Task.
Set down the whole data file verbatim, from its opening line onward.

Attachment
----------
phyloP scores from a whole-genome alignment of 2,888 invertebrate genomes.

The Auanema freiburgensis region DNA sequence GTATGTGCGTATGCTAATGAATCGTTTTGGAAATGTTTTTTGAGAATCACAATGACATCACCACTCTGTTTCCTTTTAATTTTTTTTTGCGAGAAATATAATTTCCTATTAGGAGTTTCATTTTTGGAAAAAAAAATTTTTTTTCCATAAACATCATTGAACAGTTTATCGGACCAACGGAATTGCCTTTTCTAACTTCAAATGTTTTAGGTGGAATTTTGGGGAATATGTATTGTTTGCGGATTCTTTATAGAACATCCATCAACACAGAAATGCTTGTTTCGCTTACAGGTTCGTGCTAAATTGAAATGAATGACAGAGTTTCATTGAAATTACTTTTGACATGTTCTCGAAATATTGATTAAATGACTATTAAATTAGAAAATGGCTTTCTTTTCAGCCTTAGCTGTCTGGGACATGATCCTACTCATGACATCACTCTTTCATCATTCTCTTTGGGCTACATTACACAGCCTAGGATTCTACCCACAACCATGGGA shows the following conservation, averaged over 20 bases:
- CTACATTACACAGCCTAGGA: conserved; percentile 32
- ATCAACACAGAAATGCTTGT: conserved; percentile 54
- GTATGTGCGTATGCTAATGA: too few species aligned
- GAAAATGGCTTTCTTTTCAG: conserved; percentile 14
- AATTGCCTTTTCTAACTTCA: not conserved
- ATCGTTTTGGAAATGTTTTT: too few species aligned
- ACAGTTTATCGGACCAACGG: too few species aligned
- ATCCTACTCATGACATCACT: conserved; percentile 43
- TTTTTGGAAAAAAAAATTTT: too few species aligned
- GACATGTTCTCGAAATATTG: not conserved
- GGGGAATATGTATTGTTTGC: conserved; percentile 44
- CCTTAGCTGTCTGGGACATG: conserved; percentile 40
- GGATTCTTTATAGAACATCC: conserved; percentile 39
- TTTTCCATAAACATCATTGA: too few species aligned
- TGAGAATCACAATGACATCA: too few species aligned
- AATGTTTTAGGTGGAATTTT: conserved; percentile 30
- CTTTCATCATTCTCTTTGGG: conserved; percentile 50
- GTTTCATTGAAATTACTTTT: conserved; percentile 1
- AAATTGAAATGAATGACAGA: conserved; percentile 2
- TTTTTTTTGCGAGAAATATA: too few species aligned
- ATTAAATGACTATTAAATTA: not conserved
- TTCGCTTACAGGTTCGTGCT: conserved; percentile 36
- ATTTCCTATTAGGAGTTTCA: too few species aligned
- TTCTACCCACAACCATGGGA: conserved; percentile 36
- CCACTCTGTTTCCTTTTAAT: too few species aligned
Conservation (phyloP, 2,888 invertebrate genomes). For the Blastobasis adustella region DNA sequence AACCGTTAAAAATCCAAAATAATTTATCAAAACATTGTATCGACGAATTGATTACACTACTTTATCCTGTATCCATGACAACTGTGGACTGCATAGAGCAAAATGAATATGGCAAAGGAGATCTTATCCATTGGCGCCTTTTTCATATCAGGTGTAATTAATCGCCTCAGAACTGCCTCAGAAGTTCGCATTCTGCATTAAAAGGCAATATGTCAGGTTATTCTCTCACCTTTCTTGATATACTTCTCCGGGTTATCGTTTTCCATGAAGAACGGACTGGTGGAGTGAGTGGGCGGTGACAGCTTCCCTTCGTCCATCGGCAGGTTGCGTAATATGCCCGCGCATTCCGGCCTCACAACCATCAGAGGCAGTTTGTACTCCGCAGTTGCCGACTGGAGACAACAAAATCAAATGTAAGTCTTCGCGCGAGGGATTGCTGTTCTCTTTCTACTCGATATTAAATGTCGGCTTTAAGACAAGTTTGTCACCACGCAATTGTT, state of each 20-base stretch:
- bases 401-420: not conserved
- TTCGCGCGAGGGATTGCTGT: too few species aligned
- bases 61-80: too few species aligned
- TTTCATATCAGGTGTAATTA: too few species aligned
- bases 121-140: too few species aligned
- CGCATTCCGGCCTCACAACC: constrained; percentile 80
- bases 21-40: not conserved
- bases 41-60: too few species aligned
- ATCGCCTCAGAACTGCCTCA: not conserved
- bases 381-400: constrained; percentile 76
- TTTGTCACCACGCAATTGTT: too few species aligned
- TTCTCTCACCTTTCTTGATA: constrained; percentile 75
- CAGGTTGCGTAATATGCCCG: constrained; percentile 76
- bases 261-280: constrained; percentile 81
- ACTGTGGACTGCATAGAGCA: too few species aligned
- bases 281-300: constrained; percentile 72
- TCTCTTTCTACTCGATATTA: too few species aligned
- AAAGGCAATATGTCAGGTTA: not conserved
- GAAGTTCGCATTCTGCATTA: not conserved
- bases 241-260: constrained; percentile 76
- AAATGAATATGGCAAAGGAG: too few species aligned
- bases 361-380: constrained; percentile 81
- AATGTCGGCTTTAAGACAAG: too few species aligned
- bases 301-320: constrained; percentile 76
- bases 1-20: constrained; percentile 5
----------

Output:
phyloP scores from a whole-genome alignment of 2,888 invertebrate genomes.

The Auanema freiburgensis region DNA sequence GTATGTGCGTATGCTAATGAATCGTTTTGGAAATGTTTTTTGAGAATCACAATGACATCACCACTCTGTTTCCTTTTAATTTTTTTTTGCGAGAAATATAATTTCCTATTAGGAGTTTCATTTTTGGAAAAAAAAATTTTTTTTCCATAAACATCATTGAACAGTTTATCGGACCAACGGAATTGCCTTTTCTAACTTCAAATGTTTTAGGTGGAATTTTGGGGAATATGTATTGTTTGCGGATTCTTTATAGAACATCCATCAACACAGAAATGCTTGTTTCGCTTACAGGTTCGTGCTAAATTGAAATGAATGACAGAGTTTCATTGAAATTACTTTTGACATGTTCTCGAAATATTGATTAAATGACTATTAAATTAGAAAATGGCTTTCTTTTCAGCCTTAGCTGTCTGGGACATGATCCTACTCATGACATCACTCTTTCATCATTCTCTTTGGGCTACATTACACAGCCTAGGATTCTACCCACAACCATGGGA shows the following conservation, averaged over 20 bases:
- CTACATTACACAGCCTAGGA: conserved; percentile 32
- ATCAACACAGAAATGCTTGT: conserved; percentile 54
- GTATGTGCGTATGCTAATGA: too few species aligned
- GAAAATGGCTTTCTTTTCAG: conserved; percentile 14
- AATTGCCTTTTCTAACTTCA: not conserved
- ATCGTTTTGGAAATGTTTTT: too few species aligned
- ACAGTTTATCGGACCAACGG: too few species aligned
- ATCCTACTCATGACATCACT: conserved; percentile 43
- TTTTTGGAAAAAAAAATTTT: too few species aligned
- GACATGTTCTCGAAATATTG: not conserved
- GGGGAATATGTATTGTTTGC: conserved; percentile 44
- CCTTAGCTGTCTGGGACATG: conserved; percentile 40
- GGATTCTTTATAGAACATCC: conserved; percentile 39
- TTTTCCATAAACATCATTGA: too few species aligned
- TGAGAATCACAATGACATCA: too few species aligned
- AATGTTTTAGGTGGAATTTT: conserved; percentile 30
- CTTTCATCATTCTCTTTGGG: conserved; percentile 50
- GTTTCATTGAAATTACTTTT: conserved; percentile 1
- AAATTGAAATGAATGACAGA: conserved; percentile 2
- TTTTTTTTGCGAGAAATATA: too few species aligned
- ATTAAATGACTATTAAATTA: not conserved
- TTCGCTTACAGGTTCGTGCT: conserved; percentile 36
- ATTTCCTATTAGGAGTTTCA: too few species aligned
- TTCTACCCACAACCATGGGA: conserved; percentile 36
- CCACTCTGTTTCCTTTTAAT: too few species aligned
Conservation (phyloP, 2,888 invertebrate genomes). For the Blastobasis adustella region DNA sequence AACCGTTAAAAATCCAAAATAATTTATCAAAACATTGTATCGACGAATTGATTACACTACTTTATCCTGTATCCATGACAACTGTGGACTGCATAGAGCAAAATGAATATGGCAAAGGAGATCTTATCCATTGGCGCCTTTTTCATATCAGGTGTAATTAATCGCCTCAGAACTGCCTCAGAAGTTCGCATTCTGCATTAAAAGGCAATATGTCAGGTTATTCTCTCACCTTTCTTGATATACTTCTCCGGGTTATCGTTTTCCATGAAGAACGGACTGGTGGAGTGAGTGGGCGGTGACAGCTTCCCTTCGTCCATCGGCAGGTTGCGTAATATGCCCGCGCATTCCGGCCTCACAACCATCAGAGGCAGTTTGTACTCCGCAGTTGCCGACTGGAGACAACAAAATCAAATGTAAGTCTTCGCGCGAGGGATTGCTGTTCTCTTTCTACTCGATATTAAATGTCGGCTTTAAGACAAGTTTGTCACCACGCAATTGTT, state of each 20-base stretch:
- bases 401-420: not conserved
- TTCGCGCGAGGGATTGCTGT: too few species aligned
- bases 61-80: too few species aligned
- TTTCATATCAGGTGTAATTA: too few species aligned
- bases 121-140: too few species aligned
- CGCATTCCGGCCTCACAACC: constrained; percentile 80
- bases 21-40: not conserved
- bases 41-60: too few species aligned
- ATCGCCTCAGAACTGCCTCA: not conserved
- bases 381-400: constrained; percentile 76
- TTTGTCACCACGCAATTGTT: too few species aligned
- TTCTCTCACCTTTCTTGATA: constrained; percentile 75
- CAGGTTGCGTAATATGCCCG: constrained; percentile 76
- bases 261-280: constrained; percentile 81
- ACTGTGGACTGCATAGAGCA: too few species aligned
- bases 281-300: constrained; percentile 72
- TCTCTTTCTACTCGATATTA: too few species aligned
- AAAGGCAATATGTCAGGTTA: not conserved
- GAAGTTCGCATTCTGCATTA: not conserved
- bases 241-260: constrained; percentile 76
- AAATGAATATGGCAAAGGAG: too few species aligned
- bases 361-380: constrained; percentile 81
- AATGTCGGCTTTAAGACAAG: too few species aligned
- bases 301-320: constrained; percentile 76
- bases 1-20: constrained; percentile 5